Q: I would even imagine the motivation for the guy who attacks you first is some form of PTSD.
KA: Yeah, you know, I mean these guys were back for 18 days. The fact of the matter is, not to get super political or opinionated about the whole thing, but we bring our boys home and we dump ‘em. We don’t do anything for them so the fact that their backstory for these guys is their way of assimilating back into social culture was to get a weekend away just the three of us and be alone. It’s too much to be back in society right now, elt’s all go on a weekend. But yeah, it’s not surprising that their triggers are really quick.
Q: Was shooting on the island like a real camping trip?
KA: Well, we didn’t shoot the whole movie on an island. We used a lot of the mainland which that coast is so beautiful.
Q: But out in the woods.
KA: Out in the woods, yeah, Lake and Kate and I peed in the woods. That’s just what you do.
Q: And the night shoots?
KA: Those were tricky. It was physically and emotionally a very demanding film. The nights were cold and dark and wet and you’re in the woods. The scene where we’re crawling through the woods when we’re looking for our boat, Kate was in the lead and we’re in the woods. She had no idea where she was putting her hand down. It was dark and creepy and disgusting, so they were pretty brave.
Q: How cold was it?
KA: The night we shot the water scene, the water temperature was 45 degrees. The air temperature was 43. It was cold.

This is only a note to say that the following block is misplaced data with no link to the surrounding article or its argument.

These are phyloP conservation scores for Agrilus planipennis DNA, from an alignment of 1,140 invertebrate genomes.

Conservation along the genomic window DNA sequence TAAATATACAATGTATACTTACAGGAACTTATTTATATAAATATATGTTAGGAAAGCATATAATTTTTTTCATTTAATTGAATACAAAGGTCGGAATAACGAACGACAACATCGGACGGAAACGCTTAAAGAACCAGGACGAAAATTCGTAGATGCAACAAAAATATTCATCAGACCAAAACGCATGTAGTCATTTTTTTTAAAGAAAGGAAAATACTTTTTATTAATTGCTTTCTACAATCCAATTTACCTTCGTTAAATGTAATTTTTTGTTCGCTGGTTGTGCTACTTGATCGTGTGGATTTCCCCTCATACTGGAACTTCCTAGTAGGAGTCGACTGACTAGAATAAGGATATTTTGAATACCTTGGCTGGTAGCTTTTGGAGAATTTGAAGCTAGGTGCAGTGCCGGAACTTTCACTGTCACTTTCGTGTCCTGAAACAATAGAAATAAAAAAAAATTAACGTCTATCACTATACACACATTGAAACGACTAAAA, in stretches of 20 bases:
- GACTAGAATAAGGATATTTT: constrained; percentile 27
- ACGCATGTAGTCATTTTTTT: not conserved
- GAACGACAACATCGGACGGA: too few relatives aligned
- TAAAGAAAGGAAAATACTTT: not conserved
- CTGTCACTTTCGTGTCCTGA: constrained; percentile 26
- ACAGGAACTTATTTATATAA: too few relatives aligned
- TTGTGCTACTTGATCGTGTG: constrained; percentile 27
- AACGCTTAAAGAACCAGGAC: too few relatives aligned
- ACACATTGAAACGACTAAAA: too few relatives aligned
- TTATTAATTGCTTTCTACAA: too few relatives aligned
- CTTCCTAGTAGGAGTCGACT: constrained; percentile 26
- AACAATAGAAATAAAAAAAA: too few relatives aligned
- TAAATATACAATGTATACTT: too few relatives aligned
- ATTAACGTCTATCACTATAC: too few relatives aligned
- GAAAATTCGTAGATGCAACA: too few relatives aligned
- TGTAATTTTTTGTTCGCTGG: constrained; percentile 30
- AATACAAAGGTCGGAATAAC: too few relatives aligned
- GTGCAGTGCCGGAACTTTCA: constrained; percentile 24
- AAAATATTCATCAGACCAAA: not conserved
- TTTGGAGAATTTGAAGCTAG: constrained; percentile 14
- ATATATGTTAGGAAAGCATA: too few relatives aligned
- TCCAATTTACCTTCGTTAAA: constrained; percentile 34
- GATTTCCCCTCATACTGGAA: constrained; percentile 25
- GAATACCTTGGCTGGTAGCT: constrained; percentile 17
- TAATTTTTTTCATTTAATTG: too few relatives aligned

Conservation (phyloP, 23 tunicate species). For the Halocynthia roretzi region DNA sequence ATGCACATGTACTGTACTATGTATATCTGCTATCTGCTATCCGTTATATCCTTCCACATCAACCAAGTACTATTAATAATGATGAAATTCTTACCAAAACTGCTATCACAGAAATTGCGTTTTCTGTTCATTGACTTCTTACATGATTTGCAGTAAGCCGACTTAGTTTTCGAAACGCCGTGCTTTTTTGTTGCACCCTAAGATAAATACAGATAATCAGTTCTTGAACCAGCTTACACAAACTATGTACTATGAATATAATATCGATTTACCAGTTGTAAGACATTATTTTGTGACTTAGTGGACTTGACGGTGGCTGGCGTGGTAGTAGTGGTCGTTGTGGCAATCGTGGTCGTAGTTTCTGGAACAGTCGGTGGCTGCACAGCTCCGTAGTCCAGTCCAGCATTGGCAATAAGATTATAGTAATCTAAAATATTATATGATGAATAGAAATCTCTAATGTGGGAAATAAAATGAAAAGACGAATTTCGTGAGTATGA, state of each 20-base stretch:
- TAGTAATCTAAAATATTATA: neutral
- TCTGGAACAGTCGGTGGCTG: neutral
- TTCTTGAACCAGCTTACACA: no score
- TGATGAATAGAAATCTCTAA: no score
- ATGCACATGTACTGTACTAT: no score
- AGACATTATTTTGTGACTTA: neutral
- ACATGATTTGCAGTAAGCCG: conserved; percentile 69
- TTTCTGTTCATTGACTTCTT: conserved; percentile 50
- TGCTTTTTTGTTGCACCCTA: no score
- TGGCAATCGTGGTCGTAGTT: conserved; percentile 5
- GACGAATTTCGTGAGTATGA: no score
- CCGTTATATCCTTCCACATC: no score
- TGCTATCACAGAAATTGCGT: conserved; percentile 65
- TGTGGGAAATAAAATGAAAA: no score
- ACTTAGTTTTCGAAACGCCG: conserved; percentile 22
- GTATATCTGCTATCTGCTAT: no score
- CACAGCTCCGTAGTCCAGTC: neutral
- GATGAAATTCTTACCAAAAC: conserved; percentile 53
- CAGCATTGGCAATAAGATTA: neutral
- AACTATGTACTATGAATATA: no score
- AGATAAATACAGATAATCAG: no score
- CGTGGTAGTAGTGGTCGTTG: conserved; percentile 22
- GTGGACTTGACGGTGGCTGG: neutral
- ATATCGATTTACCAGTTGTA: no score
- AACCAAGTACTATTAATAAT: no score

Q: When you’re shivering after that, was that more acting or was it real?
KA: Oh no, it was freezing. It was freezing cold. That month of June, I have no idea what happened. The whole spring last year in Maine was so cold. We went to go location scout in April and there was a blizzard. In April. It was like April 4 and we got a foot of snow. So all of our pictures of location scouting, everything was covered with snow. I was like, “I’m pretty sure I remember this being a beach but I don’t know if there’s rocks under it. I think it’s a beach.” So then we got there in May and it rained the entire time while we were in preproduction. June 1 our first day of shooting the sun came out, thank God, but it didn’t get any warmer. We were freezing. What we’d set aside for wardrobe didn’t work for us at all. We were frigidly cold. It was crazy. June was freezing and then July, as soon as we left, it was like 80 degrees every day.
Q: The guys still are physically muscle-wise stronger so you have to work really hard to win. Is that another frustrating cliché? It’s a good thing to empower women that they can beat up guys, but sometimes unrealistic when these skinny girls take out musclemen.
KA: Yeah, and I think what we showed is you really kind of couldn’t kick a guy’s ass. The first death was by chance. The second one was against an injured guy and the third one was two against one and barely, barely, barely we pulled that one out. For me it was really playing with the idea of who wants to live more. I think that was the girls in this case.
Q: Congratulations on the sale.
KA: Thank you. We’re taking over the world.
Q: What kind of release are they giving you?
KA: You know, I haven’t sat down with them and really hashed out all the details but I know they love the film and are really behind it and are excited for a lot of people to see it.
Q: Have you gotten to see anything else here?
KA: I just saw California Solo last night. I saw Safety Not Guaranteed. Now that things are starting to slow down is when I get to see some movies which is great. What’s really fun is that there are a lot of people that were here in 2010 when I was here with Freebie back with their next film. It’s like we’re in the same class.